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Page A Fable
181 A Comparison
185 Another, addressed to a young Lady
184 The Poet's New Year's Gift
185 Ode to Apollo
186 Pairing Time anticipated. A Fable
187 The Dog and the Water-Lily
189 The Poet, the Oyster, and the Sensitive Plant 191 The Shrubbery
193 The Winter Nosegay
194 Mutual Forbearance pecessary to the Happi. ness of the Married State
195 The Negro's Complaint
197 Pity for Poor Africans
199 The Morning Dream
201 The Nightingale and Glow-worm
203 On a Goldfinch starved to Death in his Cage 205 The Pineapple and the Bee
206 Horace, Book II. Ode 10.
208 A Reflection on the foregoing Ode
210 The Lily and the Rose
211 Idem Latine Redditum
213 The Poplar Field
215 Idem Latine Redditum
217 Translations from Vincent Bourne. Cicindela
218 The Glow-worm
221 The Jackdaw
222 Ad Grillum. Anacreonticum
224 The Cricket
296 Simile agit in Simile
228 The Parrot
229 Translation of Prior's Chloe and Euphelia 231 The History of John Gilpin
232 Epistle to an afflicted Protestant Lady in France 240 To the Rev. W.C. Unwin
The same for 1789
Si te fortè meæ gravis uret sarcina chartæ,
Hor. Lib. i. Epist. 13.
A. YOU told me, I remember, glory, built On selfish principles, is shame and guilt; The deeds, that men admire as half-divine, Stark naught, becanse corrupt in their design. Strange doctrine this! that without scruple tears The laurel, that the very lightning spares; Brings down the warrior's trophy to the dust, And eats into his bloody sword like rust.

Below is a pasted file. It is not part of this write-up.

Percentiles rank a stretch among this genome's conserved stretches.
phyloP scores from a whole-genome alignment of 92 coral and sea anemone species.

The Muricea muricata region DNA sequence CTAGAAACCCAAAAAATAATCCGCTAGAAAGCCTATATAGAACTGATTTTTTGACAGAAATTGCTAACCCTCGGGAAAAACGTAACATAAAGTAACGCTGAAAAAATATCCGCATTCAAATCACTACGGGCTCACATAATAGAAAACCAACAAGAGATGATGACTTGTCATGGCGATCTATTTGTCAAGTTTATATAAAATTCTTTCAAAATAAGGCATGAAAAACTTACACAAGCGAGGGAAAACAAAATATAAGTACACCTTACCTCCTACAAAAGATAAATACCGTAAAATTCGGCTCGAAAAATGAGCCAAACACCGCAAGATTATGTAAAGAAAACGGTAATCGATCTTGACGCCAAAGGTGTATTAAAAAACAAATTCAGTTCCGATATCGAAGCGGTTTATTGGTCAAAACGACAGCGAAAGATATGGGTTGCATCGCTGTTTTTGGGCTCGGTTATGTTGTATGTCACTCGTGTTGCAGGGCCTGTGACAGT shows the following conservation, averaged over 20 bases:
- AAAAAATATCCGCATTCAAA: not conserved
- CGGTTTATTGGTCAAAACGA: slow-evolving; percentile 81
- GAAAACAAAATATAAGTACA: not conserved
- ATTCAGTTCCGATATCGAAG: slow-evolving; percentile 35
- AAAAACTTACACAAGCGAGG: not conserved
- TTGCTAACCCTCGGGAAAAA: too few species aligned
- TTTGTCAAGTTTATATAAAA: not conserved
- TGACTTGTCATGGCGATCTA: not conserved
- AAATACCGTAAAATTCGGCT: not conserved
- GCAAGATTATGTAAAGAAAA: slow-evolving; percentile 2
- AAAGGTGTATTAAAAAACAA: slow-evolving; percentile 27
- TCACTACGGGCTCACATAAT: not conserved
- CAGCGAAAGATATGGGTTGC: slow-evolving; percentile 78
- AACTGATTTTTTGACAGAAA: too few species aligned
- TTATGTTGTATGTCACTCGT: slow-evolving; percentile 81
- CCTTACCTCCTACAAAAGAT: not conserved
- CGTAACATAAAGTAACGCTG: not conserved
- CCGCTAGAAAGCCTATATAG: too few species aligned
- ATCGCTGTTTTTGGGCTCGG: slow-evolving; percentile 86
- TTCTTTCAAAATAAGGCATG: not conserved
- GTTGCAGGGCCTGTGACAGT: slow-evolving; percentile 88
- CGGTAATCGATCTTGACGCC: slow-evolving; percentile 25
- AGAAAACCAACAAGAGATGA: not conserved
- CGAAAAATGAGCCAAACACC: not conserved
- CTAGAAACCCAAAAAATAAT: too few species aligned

B. I grant that, men continuing what they are, Fierce, avaricious, proud, there must be war: And never meant the rule should be applied To bim that fights with justice on his side.
Let laurels, drench'd in pure Parnassian dews, Reward his memory, dear to every muse, Who, with a courage of unshaken root, Io honour's field advancing his firm foot, Plants it upon the line that Justice draws, And will prevail or perish in her cause. 'Tis to the virtues of such med, man owes His portion in the good that Heaven bestows. And when recording History displays Feats of renown, though wrought in ancient days, Tells of a few stout hearts, that fought and died, Where duty placed them, at their country's side; The man, that is not moved with what he reads, That takes not fire at their heroic deeds, Unworthy of the blessings of the brave, Is base in kind, and born to be a slave.
But let eternal infamy pursue
A. 'Tis your belief the world was made for man ;
B. Seldom, alas! the power of logic reigns
Oh! bright occasions of dispensing good,